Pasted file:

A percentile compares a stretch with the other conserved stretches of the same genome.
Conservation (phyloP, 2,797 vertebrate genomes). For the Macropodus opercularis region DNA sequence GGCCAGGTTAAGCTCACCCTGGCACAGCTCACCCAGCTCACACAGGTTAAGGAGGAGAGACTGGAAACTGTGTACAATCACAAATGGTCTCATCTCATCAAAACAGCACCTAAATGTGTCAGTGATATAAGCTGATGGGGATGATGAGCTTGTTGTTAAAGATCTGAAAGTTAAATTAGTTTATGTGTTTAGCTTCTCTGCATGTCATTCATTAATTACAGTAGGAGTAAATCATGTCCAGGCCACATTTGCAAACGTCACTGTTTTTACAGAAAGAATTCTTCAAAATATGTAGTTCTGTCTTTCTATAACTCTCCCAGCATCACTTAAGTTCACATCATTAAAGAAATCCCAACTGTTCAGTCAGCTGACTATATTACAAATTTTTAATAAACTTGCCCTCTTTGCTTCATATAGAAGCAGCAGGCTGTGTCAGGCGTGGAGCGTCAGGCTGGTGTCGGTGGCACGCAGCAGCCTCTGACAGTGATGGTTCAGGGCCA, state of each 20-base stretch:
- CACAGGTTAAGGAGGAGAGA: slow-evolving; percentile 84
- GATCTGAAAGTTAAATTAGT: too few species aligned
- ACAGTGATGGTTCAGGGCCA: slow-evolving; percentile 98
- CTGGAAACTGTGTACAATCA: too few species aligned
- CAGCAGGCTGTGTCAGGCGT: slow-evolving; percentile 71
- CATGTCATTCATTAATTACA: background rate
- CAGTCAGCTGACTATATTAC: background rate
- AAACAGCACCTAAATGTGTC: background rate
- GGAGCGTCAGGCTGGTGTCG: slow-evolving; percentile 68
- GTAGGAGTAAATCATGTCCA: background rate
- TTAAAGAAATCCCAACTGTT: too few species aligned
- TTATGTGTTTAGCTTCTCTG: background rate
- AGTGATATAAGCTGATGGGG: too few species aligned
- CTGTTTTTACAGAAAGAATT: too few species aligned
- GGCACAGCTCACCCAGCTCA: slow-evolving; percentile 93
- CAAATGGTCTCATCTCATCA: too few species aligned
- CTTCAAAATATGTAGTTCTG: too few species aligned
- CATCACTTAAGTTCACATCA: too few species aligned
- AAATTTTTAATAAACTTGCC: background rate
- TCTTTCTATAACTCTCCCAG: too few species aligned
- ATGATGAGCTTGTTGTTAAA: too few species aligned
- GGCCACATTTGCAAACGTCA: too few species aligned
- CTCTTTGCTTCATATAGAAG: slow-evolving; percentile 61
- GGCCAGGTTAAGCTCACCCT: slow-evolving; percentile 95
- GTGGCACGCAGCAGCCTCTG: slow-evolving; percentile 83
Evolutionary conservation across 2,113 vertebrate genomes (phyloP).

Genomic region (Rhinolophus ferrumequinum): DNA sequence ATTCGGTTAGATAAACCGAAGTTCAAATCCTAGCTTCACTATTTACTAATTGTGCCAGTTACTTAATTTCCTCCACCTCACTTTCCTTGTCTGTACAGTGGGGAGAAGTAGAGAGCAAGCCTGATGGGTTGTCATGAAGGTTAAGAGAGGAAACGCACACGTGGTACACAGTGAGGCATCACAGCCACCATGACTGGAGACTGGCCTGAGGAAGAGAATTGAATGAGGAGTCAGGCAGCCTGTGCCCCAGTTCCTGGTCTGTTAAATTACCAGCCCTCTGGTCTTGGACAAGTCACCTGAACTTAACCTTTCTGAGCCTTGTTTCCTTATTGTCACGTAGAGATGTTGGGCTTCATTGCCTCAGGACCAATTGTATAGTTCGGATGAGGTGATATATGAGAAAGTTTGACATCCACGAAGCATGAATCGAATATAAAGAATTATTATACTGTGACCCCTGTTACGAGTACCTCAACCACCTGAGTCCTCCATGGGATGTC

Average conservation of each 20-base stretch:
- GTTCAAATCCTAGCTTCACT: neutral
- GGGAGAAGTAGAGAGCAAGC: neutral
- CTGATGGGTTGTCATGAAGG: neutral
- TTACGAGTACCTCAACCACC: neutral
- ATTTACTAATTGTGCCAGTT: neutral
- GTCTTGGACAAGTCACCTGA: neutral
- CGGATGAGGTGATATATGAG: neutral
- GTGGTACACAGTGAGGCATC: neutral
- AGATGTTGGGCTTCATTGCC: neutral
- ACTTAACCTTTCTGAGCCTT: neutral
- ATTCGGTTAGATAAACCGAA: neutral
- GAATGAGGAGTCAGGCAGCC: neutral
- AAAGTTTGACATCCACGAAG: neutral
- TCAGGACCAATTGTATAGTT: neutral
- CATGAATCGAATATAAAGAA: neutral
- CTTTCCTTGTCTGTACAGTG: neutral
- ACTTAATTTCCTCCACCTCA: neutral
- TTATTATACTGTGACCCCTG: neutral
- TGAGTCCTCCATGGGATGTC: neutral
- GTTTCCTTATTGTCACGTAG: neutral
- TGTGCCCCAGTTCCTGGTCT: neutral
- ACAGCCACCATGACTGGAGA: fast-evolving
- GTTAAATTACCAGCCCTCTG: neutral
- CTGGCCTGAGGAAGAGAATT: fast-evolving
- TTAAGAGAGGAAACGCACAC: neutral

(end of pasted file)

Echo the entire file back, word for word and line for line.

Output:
A percentile compares a stretch with the other conserved stretches of the same genome.
Conservation (phyloP, 2,797 vertebrate genomes). For the Macropodus opercularis region DNA sequence GGCCAGGTTAAGCTCACCCTGGCACAGCTCACCCAGCTCACACAGGTTAAGGAGGAGAGACTGGAAACTGTGTACAATCACAAATGGTCTCATCTCATCAAAACAGCACCTAAATGTGTCAGTGATATAAGCTGATGGGGATGATGAGCTTGTTGTTAAAGATCTGAAAGTTAAATTAGTTTATGTGTTTAGCTTCTCTGCATGTCATTCATTAATTACAGTAGGAGTAAATCATGTCCAGGCCACATTTGCAAACGTCACTGTTTTTACAGAAAGAATTCTTCAAAATATGTAGTTCTGTCTTTCTATAACTCTCCCAGCATCACTTAAGTTCACATCATTAAAGAAATCCCAACTGTTCAGTCAGCTGACTATATTACAAATTTTTAATAAACTTGCCCTCTTTGCTTCATATAGAAGCAGCAGGCTGTGTCAGGCGTGGAGCGTCAGGCTGGTGTCGGTGGCACGCAGCAGCCTCTGACAGTGATGGTTCAGGGCCA, state of each 20-base stretch:
- CACAGGTTAAGGAGGAGAGA: slow-evolving; percentile 84
- GATCTGAAAGTTAAATTAGT: too few species aligned
- ACAGTGATGGTTCAGGGCCA: slow-evolving; percentile 98
- CTGGAAACTGTGTACAATCA: too few species aligned
- CAGCAGGCTGTGTCAGGCGT: slow-evolving; percentile 71
- CATGTCATTCATTAATTACA: background rate
- CAGTCAGCTGACTATATTAC: background rate
- AAACAGCACCTAAATGTGTC: background rate
- GGAGCGTCAGGCTGGTGTCG: slow-evolving; percentile 68
- GTAGGAGTAAATCATGTCCA: background rate
- TTAAAGAAATCCCAACTGTT: too few species aligned
- TTATGTGTTTAGCTTCTCTG: background rate
- AGTGATATAAGCTGATGGGG: too few species aligned
- CTGTTTTTACAGAAAGAATT: too few species aligned
- GGCACAGCTCACCCAGCTCA: slow-evolving; percentile 93
- CAAATGGTCTCATCTCATCA: too few species aligned
- CTTCAAAATATGTAGTTCTG: too few species aligned
- CATCACTTAAGTTCACATCA: too few species aligned
- AAATTTTTAATAAACTTGCC: background rate
- TCTTTCTATAACTCTCCCAG: too few species aligned
- ATGATGAGCTTGTTGTTAAA: too few species aligned
- GGCCACATTTGCAAACGTCA: too few species aligned
- CTCTTTGCTTCATATAGAAG: slow-evolving; percentile 61
- GGCCAGGTTAAGCTCACCCT: slow-evolving; percentile 95
- GTGGCACGCAGCAGCCTCTG: slow-evolving; percentile 83
Evolutionary conservation across 2,113 vertebrate genomes (phyloP).

Genomic region (Rhinolophus ferrumequinum): DNA sequence ATTCGGTTAGATAAACCGAAGTTCAAATCCTAGCTTCACTATTTACTAATTGTGCCAGTTACTTAATTTCCTCCACCTCACTTTCCTTGTCTGTACAGTGGGGAGAAGTAGAGAGCAAGCCTGATGGGTTGTCATGAAGGTTAAGAGAGGAAACGCACACGTGGTACACAGTGAGGCATCACAGCCACCATGACTGGAGACTGGCCTGAGGAAGAGAATTGAATGAGGAGTCAGGCAGCCTGTGCCCCAGTTCCTGGTCTGTTAAATTACCAGCCCTCTGGTCTTGGACAAGTCACCTGAACTTAACCTTTCTGAGCCTTGTTTCCTTATTGTCACGTAGAGATGTTGGGCTTCATTGCCTCAGGACCAATTGTATAGTTCGGATGAGGTGATATATGAGAAAGTTTGACATCCACGAAGCATGAATCGAATATAAAGAATTATTATACTGTGACCCCTGTTACGAGTACCTCAACCACCTGAGTCCTCCATGGGATGTC

Average conservation of each 20-base stretch:
- GTTCAAATCCTAGCTTCACT: neutral
- GGGAGAAGTAGAGAGCAAGC: neutral
- CTGATGGGTTGTCATGAAGG: neutral
- TTACGAGTACCTCAACCACC: neutral
- ATTTACTAATTGTGCCAGTT: neutral
- GTCTTGGACAAGTCACCTGA: neutral
- CGGATGAGGTGATATATGAG: neutral
- GTGGTACACAGTGAGGCATC: neutral
- AGATGTTGGGCTTCATTGCC: neutral
- ACTTAACCTTTCTGAGCCTT: neutral
- ATTCGGTTAGATAAACCGAA: neutral
- GAATGAGGAGTCAGGCAGCC: neutral
- AAAGTTTGACATCCACGAAG: neutral
- TCAGGACCAATTGTATAGTT: neutral
- CATGAATCGAATATAAAGAA: neutral
- CTTTCCTTGTCTGTACAGTG: neutral
- ACTTAATTTCCTCCACCTCA: neutral
- TTATTATACTGTGACCCCTG: neutral
- TGAGTCCTCCATGGGATGTC: neutral
- GTTTCCTTATTGTCACGTAG: neutral
- TGTGCCCCAGTTCCTGGTCT: neutral
- ACAGCCACCATGACTGGAGA: fast-evolving
- GTTAAATTACCAGCCCTCTG: neutral
- CTGGCCTGAGGAAGAGAATT: fast-evolving
- TTAAGAGAGGAAACGCACAC: neutral